White House Scrambles To Clarify Mistakes In Trump’s Oval Office Speech
President Donald Trump‘s Oval Office address regarding his coronavirus-related travel ban was plagued with errors, forcing White House officials to correct three mistakes he said Wednesday night.
In his address, Trump announced he was banning “all travel from Europe,” except the United Kingdom, in response to the growing coronavirus outbreak.
He noted that “these prohibitions will not only apply to the tremendous amount of trade and cargo, but various other things as we get approval.” The White House quickly clarified that the travel ban “only applies to human beings, not goods and cargo.”
Trump attempted to fix his misstatement on Twitter, where he wrote for people to remember “that trade will in no way be affected by the 30-day restriction on travel from Europe.”
Hoping to get the payroll tax cut approved by both Republicans and Democrats, and please remember, very important for all countries & businesses to know that trade will in no way be affected by the 30-day restriction on travel from Europe. The restriction stops people not goods.
— Donald J. Trump (@realDonaldTrump) March 12, 2020
Trump also failed to mention that the ban would not apply to U.S. citizens, green card holders or immediate family members of U.S. citizens.
Department of Homeland Security’s acting secretary Chad Wolf issued a statement less than an hour after the president’s speech clarifying that people falling into any of these categories would be allowed to return to the U.S.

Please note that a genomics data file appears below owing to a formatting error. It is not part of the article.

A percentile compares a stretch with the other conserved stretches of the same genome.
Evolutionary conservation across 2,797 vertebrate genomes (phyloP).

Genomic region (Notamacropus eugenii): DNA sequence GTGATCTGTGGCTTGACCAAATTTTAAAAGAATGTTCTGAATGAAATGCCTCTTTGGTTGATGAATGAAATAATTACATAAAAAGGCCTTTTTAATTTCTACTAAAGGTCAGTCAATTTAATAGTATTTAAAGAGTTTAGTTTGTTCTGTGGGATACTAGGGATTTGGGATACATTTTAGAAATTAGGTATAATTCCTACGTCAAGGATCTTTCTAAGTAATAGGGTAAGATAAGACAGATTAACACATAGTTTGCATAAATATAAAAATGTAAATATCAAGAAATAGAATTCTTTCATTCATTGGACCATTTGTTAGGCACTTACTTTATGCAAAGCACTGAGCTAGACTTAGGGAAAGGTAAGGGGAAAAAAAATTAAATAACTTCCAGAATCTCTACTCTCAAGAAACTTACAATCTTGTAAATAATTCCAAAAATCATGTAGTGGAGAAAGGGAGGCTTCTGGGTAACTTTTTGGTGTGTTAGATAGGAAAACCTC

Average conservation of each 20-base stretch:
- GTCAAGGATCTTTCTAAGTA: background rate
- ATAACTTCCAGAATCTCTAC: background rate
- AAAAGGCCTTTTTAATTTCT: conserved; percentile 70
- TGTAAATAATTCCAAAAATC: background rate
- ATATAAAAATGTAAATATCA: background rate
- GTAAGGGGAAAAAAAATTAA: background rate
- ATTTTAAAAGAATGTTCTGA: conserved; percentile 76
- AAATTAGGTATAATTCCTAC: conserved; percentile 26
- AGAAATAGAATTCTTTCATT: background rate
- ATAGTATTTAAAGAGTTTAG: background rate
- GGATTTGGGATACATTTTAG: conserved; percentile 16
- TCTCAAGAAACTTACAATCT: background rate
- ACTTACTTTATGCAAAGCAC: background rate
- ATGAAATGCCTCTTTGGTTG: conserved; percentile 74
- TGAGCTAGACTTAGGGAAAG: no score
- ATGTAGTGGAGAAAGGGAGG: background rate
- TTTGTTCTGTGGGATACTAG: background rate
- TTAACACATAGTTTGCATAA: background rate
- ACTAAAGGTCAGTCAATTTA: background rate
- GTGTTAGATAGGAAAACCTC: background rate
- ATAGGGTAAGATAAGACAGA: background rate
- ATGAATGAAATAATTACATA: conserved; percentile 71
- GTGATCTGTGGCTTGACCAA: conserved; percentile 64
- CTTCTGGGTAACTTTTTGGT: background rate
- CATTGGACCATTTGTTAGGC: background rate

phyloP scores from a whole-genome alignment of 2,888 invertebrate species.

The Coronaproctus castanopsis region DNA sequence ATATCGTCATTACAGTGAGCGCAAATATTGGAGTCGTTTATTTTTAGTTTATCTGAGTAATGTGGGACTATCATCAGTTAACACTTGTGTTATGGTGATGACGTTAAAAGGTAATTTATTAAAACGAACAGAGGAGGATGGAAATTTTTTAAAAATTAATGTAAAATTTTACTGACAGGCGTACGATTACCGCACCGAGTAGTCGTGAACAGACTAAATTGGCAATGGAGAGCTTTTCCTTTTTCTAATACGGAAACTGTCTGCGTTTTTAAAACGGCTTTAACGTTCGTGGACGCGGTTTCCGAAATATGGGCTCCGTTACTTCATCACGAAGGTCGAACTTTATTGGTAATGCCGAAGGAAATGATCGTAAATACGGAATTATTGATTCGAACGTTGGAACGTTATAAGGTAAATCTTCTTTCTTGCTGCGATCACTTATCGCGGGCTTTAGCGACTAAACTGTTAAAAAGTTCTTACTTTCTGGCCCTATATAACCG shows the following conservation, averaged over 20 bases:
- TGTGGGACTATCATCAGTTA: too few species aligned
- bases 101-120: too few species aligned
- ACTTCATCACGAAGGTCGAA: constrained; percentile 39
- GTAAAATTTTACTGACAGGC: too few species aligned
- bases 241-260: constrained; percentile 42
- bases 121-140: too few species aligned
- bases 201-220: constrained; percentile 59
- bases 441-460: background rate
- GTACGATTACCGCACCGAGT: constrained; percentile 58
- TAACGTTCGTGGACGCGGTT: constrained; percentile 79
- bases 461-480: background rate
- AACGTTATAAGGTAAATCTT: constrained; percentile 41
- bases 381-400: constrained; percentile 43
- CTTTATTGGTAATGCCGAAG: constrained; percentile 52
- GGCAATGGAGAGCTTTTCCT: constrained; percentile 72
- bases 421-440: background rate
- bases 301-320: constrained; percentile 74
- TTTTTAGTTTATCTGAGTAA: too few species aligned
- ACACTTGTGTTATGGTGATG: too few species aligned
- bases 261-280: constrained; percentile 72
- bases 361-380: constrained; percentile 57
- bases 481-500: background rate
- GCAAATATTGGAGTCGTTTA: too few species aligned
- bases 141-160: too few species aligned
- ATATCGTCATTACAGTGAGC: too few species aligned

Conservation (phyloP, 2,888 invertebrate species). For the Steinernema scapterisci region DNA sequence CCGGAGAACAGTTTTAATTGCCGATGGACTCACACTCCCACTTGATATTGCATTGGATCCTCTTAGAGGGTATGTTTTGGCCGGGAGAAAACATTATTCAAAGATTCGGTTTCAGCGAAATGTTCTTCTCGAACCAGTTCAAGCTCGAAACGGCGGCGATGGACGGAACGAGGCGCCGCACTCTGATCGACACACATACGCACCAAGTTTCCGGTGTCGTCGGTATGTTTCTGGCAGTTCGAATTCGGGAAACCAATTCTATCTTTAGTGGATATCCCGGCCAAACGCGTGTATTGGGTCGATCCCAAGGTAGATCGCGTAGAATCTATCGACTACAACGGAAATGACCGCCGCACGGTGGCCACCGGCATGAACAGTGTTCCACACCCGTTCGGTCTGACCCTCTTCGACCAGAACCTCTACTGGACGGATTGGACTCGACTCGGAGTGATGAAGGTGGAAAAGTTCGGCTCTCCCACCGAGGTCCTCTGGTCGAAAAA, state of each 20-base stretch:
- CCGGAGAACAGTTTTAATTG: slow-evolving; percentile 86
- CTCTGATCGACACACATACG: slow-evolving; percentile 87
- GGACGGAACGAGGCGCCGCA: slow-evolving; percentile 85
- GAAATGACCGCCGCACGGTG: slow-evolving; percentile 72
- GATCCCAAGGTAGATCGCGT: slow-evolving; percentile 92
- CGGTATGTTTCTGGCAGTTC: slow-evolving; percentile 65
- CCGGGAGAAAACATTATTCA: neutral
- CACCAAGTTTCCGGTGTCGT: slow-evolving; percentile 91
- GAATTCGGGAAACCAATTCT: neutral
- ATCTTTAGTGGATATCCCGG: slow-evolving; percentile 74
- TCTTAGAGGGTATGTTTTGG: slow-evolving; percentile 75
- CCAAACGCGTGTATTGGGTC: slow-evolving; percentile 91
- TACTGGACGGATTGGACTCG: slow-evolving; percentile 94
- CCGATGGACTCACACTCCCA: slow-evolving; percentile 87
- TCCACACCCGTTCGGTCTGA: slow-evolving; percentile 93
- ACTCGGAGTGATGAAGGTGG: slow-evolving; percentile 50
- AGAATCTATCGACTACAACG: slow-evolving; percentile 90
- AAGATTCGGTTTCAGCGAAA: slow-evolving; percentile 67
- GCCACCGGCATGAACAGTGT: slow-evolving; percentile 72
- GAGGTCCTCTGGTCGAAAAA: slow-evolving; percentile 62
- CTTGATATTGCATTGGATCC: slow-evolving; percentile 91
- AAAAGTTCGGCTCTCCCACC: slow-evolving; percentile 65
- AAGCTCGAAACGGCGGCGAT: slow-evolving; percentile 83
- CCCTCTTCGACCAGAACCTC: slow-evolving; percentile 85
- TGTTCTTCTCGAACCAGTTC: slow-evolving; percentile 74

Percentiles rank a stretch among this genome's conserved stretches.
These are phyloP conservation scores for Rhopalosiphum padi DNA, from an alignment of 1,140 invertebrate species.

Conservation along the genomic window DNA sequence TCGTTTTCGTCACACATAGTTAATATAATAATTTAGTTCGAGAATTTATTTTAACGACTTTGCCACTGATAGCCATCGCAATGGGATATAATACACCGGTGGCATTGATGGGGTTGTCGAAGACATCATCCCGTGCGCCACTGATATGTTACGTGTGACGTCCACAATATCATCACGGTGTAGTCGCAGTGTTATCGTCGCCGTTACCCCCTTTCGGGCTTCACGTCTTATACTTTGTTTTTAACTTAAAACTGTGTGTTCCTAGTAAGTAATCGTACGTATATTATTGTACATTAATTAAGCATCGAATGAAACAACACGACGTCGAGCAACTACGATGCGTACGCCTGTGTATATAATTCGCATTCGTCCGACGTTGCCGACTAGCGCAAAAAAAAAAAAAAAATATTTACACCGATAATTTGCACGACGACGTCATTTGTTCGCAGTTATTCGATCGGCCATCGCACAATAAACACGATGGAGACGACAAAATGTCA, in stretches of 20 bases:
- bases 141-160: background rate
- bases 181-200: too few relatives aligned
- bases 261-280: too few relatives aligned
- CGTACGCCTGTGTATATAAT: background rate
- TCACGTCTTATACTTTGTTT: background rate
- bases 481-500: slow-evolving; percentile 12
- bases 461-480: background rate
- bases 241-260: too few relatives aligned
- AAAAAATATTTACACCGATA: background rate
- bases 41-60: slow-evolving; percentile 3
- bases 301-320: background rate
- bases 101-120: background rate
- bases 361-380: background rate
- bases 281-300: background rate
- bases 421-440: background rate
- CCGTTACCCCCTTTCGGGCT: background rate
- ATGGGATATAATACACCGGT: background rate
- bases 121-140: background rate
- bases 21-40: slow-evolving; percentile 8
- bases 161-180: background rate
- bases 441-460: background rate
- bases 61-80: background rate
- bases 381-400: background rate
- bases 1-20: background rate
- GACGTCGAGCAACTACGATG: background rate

Wolf also clarified that the ban did not include Ireland, as Trump had only mentioned that the United Kingdom was exempt — both countries have since been added to the travel ban, however.
Trump also falsely claimed private health insurance companies agreed to provide free coronavirus treatment.
“Earlier this week I met with the leaders of health insurance industry who have agreed to waive all co-payments for coronavirus treatments, extend insurance coverage to these treatments, and to prevent surprise medical billing,” he said.
A White House official confirmed to CNN that insurance providers agreed to waive co-payments on testing, but did not agree to provide free treatment.
Treasury Secretary Steve Mnuchin insisted Sunday during an interview on ABC’s This Week that Trump did not get “things wrong at all” in his address.
“He wanted to reassure the American public,” Mnuchin said. “I don’t think in an Oval Office address you can address every single issue as you’re discussing it.”